Pearl of Flowerland is sent to Mainland at a young age to
learn her ceremonials duties. Her mother, the Queen Mother
misses her daughter very much that the King orders his sister,
the princess, to return home. However, the princess has fallen
in love with General Wing of the Mainland army and is reluctant
to part from him. As their boat approaches the Flowerland
border, Pearl & Wing save the life of a girl named Ying,
who seeks to throw herself into sea after running away from
an arranged marriage. Pearl, Wing and Ying are attacked by
pirates and Pearl falls overboard in the ensuing chaos. On
arrival in Flowerland, the King mistakes Ying for his sister,
while Pearl is saved by Ying's father, Million.
Hong Kong Lunar New Year movies aren’t really movies. In the past, it was about seeing action superstar Jackie Chan jump from building to building, fighting off baddies in unrealistic situations. With him gradually moving away from such violent shows, the other kind of Lunar New Year movies emerge as the predominant choice audiences turn to. It’s the kind of movies which stars gather to act in an ensemble movie which story does not really make much sense. Somehow, these well known stars always seem to have all the fun in such productions. To see it from another perspective, this phenomenon is also probably about how these stars still manage to pocket a substantial amount of salary for breezing effortlessly through these Lunar New Year movies.
Louis Koo. Ronald Cheng. Sandra Ng. Raymond Wong. Lynn Xiong. Angelababy. Lee Heung Kam. Lam Suet. Mimi Chu. These are stars you have seen from a dozen other Hong Kong movies like Accident (2009), Kungfu Cyborg: Metallic Attraction (2009), On His Majesty’s Secret Service (2009), Ip Man (2008) and Sparrow (2008). For this Lunar New Year movie, they have come together to act silly and nonsensical, hoping to make you chuckle and laugh. Do they succeed? It really depends on your tolerance for gibberish comedy which does not really serve any artistic merit in the arena of filmmaking.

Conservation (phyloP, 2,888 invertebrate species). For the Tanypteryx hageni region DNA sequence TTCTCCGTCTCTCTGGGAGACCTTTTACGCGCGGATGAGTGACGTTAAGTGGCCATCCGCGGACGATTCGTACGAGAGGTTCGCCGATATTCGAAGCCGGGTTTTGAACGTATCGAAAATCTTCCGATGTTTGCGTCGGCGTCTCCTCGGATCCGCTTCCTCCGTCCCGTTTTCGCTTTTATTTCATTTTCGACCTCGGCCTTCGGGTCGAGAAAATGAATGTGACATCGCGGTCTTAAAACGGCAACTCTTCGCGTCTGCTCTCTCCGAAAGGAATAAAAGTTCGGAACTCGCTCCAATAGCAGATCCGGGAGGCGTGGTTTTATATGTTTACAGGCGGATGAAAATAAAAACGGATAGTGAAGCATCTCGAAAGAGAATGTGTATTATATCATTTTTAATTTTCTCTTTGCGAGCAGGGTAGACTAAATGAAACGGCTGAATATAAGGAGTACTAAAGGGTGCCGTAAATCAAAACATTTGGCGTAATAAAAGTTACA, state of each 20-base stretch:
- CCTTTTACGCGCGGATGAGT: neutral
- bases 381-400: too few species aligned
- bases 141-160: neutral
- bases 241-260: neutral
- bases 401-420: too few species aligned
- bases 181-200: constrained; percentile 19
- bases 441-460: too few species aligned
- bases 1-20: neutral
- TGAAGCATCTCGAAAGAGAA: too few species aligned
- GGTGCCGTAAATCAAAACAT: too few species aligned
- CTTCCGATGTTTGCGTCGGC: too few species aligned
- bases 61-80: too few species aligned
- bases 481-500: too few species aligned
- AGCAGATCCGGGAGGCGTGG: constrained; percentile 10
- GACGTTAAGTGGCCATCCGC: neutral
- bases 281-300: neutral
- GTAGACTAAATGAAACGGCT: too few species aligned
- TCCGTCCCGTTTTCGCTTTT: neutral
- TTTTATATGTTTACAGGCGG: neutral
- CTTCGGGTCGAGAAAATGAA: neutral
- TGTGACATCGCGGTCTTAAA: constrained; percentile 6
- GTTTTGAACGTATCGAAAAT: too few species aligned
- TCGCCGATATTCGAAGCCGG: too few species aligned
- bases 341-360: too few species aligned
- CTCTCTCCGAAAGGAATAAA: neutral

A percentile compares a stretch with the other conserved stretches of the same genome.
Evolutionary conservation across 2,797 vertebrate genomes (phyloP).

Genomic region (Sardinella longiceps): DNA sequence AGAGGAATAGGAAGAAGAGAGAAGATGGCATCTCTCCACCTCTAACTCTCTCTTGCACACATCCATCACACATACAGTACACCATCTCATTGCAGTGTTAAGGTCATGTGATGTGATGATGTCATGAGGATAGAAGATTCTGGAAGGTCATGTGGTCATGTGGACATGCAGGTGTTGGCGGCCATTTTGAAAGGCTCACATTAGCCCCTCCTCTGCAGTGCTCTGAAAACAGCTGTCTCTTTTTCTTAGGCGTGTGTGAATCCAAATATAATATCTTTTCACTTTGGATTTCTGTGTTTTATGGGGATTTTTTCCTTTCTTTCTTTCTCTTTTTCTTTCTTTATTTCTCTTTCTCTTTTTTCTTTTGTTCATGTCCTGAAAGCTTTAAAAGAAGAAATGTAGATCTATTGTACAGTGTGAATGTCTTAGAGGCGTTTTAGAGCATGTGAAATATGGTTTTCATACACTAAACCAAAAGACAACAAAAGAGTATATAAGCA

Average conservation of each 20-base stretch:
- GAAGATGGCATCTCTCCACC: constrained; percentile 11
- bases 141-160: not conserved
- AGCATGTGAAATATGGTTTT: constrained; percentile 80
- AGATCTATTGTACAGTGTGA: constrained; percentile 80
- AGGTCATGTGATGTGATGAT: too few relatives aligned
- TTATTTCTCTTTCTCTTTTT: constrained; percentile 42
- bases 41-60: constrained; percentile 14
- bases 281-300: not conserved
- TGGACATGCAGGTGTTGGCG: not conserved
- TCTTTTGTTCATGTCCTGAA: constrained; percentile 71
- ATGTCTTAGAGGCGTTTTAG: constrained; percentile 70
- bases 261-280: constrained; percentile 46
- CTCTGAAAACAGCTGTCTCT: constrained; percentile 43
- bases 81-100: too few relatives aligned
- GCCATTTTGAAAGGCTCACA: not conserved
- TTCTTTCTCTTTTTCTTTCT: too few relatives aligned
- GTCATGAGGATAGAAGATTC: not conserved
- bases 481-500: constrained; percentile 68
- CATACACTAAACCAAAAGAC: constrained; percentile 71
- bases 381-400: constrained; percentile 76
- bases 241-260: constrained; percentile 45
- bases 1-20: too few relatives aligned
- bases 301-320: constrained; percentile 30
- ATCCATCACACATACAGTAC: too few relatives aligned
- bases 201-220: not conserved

We have to obligatorily touch on the story of this movie directed by Herman Yau (Turning Point) and Raymond Wong (better known for his producer roles in movies like Dragon Tiger Gate and Ip Man). The rather incoherent and inconsequential plot tells the tale of a princess who goes home, only to be involved in a situation of mistaken identities. Somewhere along the way, there is an Emperor, a businessman, a general and a whole lot of other supporting characters involved. There’s also a little of cross dressing, a little of archery and a little of catwalk modeling involved in these 92 minutes of irrelevant slapstick humour.
The easiest way to milk those laughs is to make popular and cultural references to things today’s audiences are familiar with. That’s why we get that a lot in this movie. There’s a joke about puns on modern brand names. There’s a spoof of Donnie Yen’s much adored fighting sequence in Ip Man. There is a silly but rather amusing catwalk scene featuring model Xiong. The laughs are haphazard and are littered all over the show without much thought. But if there’s a market for this during the Lunar New Year period, who are we to complain?
Besides, the set designs and outdoor locations look relatively impressive, especially when placed against the somewhat ridiculous wardrobe the cast has to wear. The cast doesn’t seem to be bothered though, seeing how they waft their way through the entire movie. They even break into a song at the end of the show, wishing you a Happy Lunar New Year. It may be out of tune, but it will probably leave a smile on most people’s faces.
SPECIAL FEATURES :
This Code 3 DVD includes a Trailer for the movie.
There are no complaints about the movie’s visual transfer, which is presented in a terribly dubbed Mandarin dialogue.
by John Li
Posted on 19 April 2010